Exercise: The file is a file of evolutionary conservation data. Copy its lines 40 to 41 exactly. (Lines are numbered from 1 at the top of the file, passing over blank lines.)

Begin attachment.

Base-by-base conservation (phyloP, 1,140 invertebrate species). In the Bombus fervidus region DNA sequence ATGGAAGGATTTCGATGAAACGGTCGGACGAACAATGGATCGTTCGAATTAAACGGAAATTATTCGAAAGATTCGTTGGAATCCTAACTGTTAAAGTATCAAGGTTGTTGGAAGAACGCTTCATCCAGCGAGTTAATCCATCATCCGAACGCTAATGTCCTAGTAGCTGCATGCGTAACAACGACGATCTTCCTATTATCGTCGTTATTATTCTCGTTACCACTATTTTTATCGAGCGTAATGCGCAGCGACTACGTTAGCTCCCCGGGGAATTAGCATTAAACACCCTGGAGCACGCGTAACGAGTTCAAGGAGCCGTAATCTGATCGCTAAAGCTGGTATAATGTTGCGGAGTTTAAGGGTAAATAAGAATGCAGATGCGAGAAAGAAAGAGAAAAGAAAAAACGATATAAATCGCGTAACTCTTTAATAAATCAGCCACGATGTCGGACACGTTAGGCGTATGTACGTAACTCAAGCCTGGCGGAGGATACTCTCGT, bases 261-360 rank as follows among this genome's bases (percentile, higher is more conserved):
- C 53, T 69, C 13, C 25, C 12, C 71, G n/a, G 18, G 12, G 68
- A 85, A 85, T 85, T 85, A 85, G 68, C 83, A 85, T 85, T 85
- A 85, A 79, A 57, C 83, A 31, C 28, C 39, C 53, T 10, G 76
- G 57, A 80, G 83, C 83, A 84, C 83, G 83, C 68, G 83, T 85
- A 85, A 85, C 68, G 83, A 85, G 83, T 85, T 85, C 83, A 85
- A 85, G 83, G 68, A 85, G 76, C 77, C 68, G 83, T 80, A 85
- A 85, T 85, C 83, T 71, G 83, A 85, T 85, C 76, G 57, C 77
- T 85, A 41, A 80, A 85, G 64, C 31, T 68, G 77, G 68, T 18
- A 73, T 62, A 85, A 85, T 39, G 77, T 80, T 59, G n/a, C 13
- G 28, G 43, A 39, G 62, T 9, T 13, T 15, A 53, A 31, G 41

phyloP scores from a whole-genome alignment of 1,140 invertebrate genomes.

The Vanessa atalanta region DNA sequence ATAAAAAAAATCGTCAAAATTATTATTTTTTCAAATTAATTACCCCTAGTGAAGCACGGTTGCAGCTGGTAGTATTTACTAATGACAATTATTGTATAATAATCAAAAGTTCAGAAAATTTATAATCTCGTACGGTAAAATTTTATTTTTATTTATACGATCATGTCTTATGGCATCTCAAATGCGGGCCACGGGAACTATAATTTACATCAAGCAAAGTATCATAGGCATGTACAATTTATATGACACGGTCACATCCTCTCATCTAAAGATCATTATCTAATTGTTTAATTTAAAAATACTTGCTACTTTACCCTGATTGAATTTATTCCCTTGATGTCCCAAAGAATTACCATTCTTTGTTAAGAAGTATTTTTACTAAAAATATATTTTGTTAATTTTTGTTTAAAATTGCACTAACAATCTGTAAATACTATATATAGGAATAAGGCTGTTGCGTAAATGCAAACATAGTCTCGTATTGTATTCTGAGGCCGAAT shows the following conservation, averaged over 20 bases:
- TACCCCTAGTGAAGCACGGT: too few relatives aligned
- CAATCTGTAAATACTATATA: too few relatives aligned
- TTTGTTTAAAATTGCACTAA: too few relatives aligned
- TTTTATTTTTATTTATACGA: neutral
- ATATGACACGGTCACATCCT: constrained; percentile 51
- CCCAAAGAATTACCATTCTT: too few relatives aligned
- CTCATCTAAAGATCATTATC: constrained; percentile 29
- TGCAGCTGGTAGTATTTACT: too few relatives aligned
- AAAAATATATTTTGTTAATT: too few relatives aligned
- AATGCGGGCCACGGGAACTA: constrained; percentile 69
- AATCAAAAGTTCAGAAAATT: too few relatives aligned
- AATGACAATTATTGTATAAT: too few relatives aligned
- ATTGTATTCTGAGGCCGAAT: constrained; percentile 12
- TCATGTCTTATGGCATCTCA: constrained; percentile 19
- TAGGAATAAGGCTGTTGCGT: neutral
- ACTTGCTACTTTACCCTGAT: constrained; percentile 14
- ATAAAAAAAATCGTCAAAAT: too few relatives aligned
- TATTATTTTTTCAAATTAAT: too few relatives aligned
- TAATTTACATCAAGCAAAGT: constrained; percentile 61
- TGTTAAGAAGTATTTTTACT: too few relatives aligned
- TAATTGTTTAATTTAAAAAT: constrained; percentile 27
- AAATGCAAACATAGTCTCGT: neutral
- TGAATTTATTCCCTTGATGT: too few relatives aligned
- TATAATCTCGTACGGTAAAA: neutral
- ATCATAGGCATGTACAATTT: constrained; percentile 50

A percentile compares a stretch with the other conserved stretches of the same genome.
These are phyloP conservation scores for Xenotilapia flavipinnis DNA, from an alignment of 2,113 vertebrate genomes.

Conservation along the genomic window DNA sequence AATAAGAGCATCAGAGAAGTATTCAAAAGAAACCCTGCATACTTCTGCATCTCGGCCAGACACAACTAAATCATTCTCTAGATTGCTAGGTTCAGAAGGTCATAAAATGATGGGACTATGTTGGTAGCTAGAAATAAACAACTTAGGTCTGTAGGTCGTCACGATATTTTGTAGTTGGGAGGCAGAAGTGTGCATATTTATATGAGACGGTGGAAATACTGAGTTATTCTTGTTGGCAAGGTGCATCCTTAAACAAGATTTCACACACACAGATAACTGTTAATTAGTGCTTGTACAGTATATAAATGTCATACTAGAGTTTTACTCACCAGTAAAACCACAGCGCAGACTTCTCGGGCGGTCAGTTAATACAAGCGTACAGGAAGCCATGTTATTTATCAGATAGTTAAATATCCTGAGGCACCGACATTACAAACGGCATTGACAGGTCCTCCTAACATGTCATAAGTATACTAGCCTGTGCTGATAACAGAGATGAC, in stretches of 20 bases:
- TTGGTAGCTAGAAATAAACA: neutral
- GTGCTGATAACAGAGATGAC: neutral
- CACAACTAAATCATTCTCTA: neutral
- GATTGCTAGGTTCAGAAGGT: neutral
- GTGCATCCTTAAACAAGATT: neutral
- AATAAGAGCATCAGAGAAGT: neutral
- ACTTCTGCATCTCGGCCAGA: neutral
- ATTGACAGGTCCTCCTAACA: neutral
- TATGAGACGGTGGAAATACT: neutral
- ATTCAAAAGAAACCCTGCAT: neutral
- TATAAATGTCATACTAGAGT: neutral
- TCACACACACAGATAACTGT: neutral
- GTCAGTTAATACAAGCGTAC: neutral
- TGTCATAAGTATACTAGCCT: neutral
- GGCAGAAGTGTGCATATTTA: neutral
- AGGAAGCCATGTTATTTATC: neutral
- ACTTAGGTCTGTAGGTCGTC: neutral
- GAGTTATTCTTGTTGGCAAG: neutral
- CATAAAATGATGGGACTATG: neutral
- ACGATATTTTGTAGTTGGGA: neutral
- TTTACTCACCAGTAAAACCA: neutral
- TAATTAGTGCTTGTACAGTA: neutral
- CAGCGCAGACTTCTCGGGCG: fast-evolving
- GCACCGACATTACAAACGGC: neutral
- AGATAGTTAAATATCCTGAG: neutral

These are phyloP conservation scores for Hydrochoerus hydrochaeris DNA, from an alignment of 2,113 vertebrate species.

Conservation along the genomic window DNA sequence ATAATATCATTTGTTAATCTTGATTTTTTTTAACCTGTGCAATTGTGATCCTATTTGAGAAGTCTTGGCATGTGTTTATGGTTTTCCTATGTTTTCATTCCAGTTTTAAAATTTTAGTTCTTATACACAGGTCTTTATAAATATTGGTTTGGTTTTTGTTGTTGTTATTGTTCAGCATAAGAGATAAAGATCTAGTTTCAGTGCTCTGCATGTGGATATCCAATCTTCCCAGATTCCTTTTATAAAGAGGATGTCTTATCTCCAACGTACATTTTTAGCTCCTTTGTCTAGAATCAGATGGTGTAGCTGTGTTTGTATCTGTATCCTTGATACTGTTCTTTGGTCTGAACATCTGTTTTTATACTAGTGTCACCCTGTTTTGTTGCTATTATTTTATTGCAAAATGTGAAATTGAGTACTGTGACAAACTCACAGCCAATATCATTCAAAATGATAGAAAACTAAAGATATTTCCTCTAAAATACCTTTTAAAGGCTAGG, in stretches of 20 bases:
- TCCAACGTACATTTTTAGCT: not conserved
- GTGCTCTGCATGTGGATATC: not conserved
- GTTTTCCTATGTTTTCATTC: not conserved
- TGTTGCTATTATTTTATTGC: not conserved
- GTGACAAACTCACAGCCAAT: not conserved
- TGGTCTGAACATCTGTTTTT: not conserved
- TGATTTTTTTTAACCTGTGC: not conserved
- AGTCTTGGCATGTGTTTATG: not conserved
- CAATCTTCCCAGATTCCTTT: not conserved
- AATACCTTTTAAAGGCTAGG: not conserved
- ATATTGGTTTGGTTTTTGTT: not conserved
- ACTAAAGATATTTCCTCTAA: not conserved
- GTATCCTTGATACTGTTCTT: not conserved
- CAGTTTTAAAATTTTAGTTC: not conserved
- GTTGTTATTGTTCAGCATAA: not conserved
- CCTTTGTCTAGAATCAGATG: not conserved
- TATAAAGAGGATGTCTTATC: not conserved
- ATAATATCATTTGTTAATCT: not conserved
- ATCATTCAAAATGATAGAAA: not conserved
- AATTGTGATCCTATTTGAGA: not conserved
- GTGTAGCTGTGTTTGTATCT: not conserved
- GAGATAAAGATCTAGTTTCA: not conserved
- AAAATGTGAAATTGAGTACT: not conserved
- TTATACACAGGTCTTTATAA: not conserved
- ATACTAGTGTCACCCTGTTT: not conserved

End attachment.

These are phyloP conservation scores for Xenotilapia flavipinnis DNA, from an alignment of 2,113 vertebrate genomes.

Conservation along the genomic window DNA sequence AATAAGAGCATCAGAGAAGTATTCAAAAGAAACCCTGCATACTTCTGCATCTCGGCCAGACACAACTAAATCATTCTCTAGATTGCTAGGTTCAGAAGGTCATAAAATGATGGGACTATGTTGGTAGCTAGAAATAAACAACTTAGGTCTGTAGGTCGTCACGATATTTTGTAGTTGGGAGGCAGAAGTGTGCATATTTATATGAGACGGTGGAAATACTGAGTTATTCTTGTTGGCAAGGTGCATCCTTAAACAAGATTTCACACACACAGATAACTGTTAATTAGTGCTTGTACAGTATATAAATGTCATACTAGAGTTTTACTCACCAGTAAAACCACAGCGCAGACTTCTCGGGCGGTCAGTTAATACAAGCGTACAGGAAGCCATGTTATTTATCAGATAGTTAAATATCCTGAGGCACCGACATTACAAACGGCATTGACAGGTCCTCCTAACATGTCATAAGTATACTAGCCTGTGCTGATAACAGAGATGAC, in stretches of 20 bases: